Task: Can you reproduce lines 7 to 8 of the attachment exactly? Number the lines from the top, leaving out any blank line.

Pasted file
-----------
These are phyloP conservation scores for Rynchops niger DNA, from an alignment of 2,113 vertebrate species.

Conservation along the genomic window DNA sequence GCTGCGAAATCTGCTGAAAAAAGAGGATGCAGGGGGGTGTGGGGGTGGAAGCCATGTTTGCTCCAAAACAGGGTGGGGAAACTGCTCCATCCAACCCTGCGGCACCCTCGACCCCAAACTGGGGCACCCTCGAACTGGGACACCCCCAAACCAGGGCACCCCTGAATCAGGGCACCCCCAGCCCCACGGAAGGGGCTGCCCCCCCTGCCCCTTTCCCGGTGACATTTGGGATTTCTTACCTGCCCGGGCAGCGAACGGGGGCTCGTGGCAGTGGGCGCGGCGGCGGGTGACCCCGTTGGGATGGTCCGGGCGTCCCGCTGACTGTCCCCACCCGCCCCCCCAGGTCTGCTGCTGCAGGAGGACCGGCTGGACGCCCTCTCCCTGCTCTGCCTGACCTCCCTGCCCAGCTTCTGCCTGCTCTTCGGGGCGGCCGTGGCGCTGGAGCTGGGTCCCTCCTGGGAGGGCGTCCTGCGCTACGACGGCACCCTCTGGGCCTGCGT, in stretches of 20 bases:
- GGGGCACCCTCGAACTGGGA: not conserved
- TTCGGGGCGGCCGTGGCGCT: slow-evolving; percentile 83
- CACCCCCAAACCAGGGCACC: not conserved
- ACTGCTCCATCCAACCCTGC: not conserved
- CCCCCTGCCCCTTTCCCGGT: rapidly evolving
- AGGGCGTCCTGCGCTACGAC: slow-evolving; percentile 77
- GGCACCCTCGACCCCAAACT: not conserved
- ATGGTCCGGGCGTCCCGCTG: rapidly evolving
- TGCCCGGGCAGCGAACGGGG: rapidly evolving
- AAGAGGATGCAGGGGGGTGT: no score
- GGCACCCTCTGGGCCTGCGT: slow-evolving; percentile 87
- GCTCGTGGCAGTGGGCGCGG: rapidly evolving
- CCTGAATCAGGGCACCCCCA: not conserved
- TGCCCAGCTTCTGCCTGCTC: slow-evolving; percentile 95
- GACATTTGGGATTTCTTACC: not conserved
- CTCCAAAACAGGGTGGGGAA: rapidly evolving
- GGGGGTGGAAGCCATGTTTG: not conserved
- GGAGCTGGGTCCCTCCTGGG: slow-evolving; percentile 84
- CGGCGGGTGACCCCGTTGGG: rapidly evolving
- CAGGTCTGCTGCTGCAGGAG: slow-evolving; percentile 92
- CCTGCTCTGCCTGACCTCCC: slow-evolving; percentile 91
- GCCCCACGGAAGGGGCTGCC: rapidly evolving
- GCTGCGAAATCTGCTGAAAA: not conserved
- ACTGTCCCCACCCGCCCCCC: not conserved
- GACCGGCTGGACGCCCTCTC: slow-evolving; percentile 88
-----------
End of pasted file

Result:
- CCCCCTGCCCCTTTCCCGGT: rapidly evolving
- AGGGCGTCCTGCGCTACGAC: slow-evolving; percentile 77